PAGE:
Vulnerable left in DWP’s grip as benefit devolution is delayed

Crop somerville

Social security secretary Shirley-Anne Somerville with Scottish First Minister Nicola Sturgeon.

Cabinet secretary says that the transition between the UK and the Scottish benefits regimes cannot be rushed

Graham Martin's photo

1st March 2019 by Graham Martin 1 Comment

Vulnerable people will be left at the mercy of the Department for Work and Pensions (DWP) after the Scottish Government deferred full devolution of key benefits till 2024.

Social security secretary Shirley-Anne Somerville confirmed that Westminster will retain partial control of 11 benefits for the next five years – as the new Scottish social security system is not yet equipped to handle them.

These include disability living allowance, personal independence payments and carers' allowances.

Overall responsibility for these welfare payments will sit with the Scottish Government from April 2020 when the new Scottish social security system gets up and running.

But Somerville indicated that the full transfer of cases and payments might not be complete until 2024.

This is despite assurances from the Scottish Government – which had welfare devolved to it in 2016 – that the payments would be administered in Scotland by 2021.

Scottish Government ministers, campaigners and the third sector have been quick to condemn the DWP’s treatment of claimants as inhumane.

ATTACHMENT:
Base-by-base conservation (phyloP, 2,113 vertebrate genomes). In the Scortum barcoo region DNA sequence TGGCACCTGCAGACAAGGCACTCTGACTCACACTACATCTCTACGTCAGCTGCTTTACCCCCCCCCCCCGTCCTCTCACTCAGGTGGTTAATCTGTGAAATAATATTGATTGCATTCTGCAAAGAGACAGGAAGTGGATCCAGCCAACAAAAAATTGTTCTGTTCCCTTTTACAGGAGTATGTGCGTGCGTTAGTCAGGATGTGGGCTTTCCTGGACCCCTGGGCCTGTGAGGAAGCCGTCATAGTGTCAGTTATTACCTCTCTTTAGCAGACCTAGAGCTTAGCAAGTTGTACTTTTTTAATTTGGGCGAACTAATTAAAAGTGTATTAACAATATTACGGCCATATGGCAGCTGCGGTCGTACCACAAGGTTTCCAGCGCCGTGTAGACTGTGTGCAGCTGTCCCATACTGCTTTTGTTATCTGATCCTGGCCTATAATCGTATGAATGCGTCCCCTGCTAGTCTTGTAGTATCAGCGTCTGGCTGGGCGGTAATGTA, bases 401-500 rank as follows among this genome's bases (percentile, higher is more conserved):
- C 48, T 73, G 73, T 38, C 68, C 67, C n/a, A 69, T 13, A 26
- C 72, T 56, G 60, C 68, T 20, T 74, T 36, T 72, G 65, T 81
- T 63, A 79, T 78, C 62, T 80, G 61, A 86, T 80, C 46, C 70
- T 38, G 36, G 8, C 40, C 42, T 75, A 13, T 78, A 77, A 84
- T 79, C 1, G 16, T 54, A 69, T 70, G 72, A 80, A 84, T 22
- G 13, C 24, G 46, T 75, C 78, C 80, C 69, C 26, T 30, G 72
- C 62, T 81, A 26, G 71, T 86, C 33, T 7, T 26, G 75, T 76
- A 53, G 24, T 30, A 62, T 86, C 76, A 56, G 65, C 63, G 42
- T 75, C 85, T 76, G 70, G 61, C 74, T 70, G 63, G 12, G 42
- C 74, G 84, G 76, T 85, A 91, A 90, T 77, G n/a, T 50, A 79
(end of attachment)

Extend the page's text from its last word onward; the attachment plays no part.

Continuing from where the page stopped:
But the Holyrood administration was accused of betraying the vulnerable over the devolution delay.

Scottish Labour social security spokesman Mark Griffin said: "The SNP government has left vulnerable people at the mercy of the callous DWP and the Tories for far too long already.

"Ministers must apologise to everyone in Scotland entitled to social security who is being left at the hands of the Tories.

"Delaying full control of the powers until 2024 is a betrayal of vulnerable people who were told the Scottish Government would assume responsibility within this parliamentary term.”

The response from Scotland’s third sector was muted – TFN asked a range of organisations for response, but had few takers.

Bill Scott, policy director of disabled people’s organisation Inclusion Scotland, “welcomed the progress” made by the Scottish Government. He said: “We welcome the progress that has been made so far and look forward to the day when children’s DLA, Scottish PIP and Scottish Attendance Allowance are all being assessed and paid by Social Security Scotland.”

He added: “There remains a real need to act as urgently as possible in transferring disabled children and adults over to the new Scottish disability benefits as they and their families are suffering huge stress under the UK assessment regime.

“Inclusion Scotland is also concerned that the much needed Scottish Carers Allowance has been delayed until 2021.”

Somerville insisted that the transition between the UK and the Scottish benefits regimes cannot be rushed.

She said: "We shouldn't forget that we are the first government to begin the separation of a highly integrated welfare system between two countries.

"This cannot be done without taking difficult decisions on timing. But every day, as we break new ground, we gain more experience of how to accomplish the most complicated feat of devolution attempted since this parliament was reconvened."

6th March 2019 by Angie

But they will still receive their benefits wont they so why would it affect them does it matter who is controlling the payoutd as long as they get them ? Its when they r not getting them we need to worry surley